Smoking has made comeback as the stress of the coronavirus pandemic takes its toll — with cigarette sales rebounding in 2020.
Sales rose by 0.4 percent last year — reversing a decades-long steady decline — as people in lockdown lit up more often and vapers switched back to tobacco over health concerns, according to data released by Marlboro maker Altria Group Inc.
Bored Americans who weren’t able to travel or dine out regularly also had more disposable income to spend on smoke sticks, the tobacco-maker said.
An FDA spokeswoman said changes in cigarette smoking can’t be tied to one specific event, but admitted the pandemic has played a role.
“Covid-19 has created a drastic change in daily life, including increased stress and anxiety, that may contribute to a smaller-than-expected reduction in cigarette sales,” she told the Wall Street Journal.
Studies have also shown that the ease of smoking at home during the pandemic has led many to light up more — despite smokers having a higher risk of contracting the deadly virus.
“I can’t take 10 breaks a day” at the office, Texas software developer Bisher Kunbargi told the paper. At home, “I can have a cigarette whenever I want.”
In addition, some e-cigarette smokers have also switched back to traditional cigarettes because of increased taxes, bans on flavored vaping products and confusion about the health effects of vaping, the Journal said.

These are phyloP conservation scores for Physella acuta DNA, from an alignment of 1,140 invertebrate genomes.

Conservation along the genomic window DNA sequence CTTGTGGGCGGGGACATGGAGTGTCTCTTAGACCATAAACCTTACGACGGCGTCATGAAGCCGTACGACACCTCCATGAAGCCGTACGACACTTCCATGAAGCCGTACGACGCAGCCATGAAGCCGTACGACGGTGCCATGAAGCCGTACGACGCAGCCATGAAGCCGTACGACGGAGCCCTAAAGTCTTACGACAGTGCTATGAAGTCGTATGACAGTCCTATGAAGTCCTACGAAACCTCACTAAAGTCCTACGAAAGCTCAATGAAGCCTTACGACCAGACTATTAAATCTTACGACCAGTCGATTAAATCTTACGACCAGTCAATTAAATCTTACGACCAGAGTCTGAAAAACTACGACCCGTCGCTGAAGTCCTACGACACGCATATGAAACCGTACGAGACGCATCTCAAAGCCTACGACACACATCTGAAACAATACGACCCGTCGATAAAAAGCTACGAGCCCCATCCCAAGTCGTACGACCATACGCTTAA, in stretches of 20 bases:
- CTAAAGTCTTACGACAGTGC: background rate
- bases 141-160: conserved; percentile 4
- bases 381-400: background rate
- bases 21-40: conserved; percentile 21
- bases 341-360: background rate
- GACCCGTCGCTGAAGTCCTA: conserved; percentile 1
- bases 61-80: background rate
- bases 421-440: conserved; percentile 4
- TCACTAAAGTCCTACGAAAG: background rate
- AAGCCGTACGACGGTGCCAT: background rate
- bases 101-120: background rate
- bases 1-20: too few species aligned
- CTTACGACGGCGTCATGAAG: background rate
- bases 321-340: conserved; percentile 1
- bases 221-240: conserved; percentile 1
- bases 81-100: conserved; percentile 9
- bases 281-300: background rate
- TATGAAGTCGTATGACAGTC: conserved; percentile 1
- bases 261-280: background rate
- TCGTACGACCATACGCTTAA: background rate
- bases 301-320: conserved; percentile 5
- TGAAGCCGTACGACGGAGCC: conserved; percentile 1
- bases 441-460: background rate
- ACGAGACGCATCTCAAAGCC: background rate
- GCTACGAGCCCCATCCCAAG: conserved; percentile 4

While government health officials maintain vaping is dangerous, puffing on e-cigs poses fewer health risks than cigarette smoking, which contributes to nearly half a million deaths per year in the US.
A survey by Euromonitor in early 2020, found that 73 percent of Americans still falsely believed vaping products were as unhealthy or more unhealthy as cigarettes, the Journal reported.
Since the Surgeon General’s groundbreaking report on smoking and health in 1964, the adult smoking rate in the US has slid from 43 percent to 14 percent in 2019, according to government statistics.
Meanwhile, Altria Group said projections for cigarette smoking in 2021 would depend on the success of the COVID-19 vaccine rollout, and behavioral shifts among vaccinated individuals.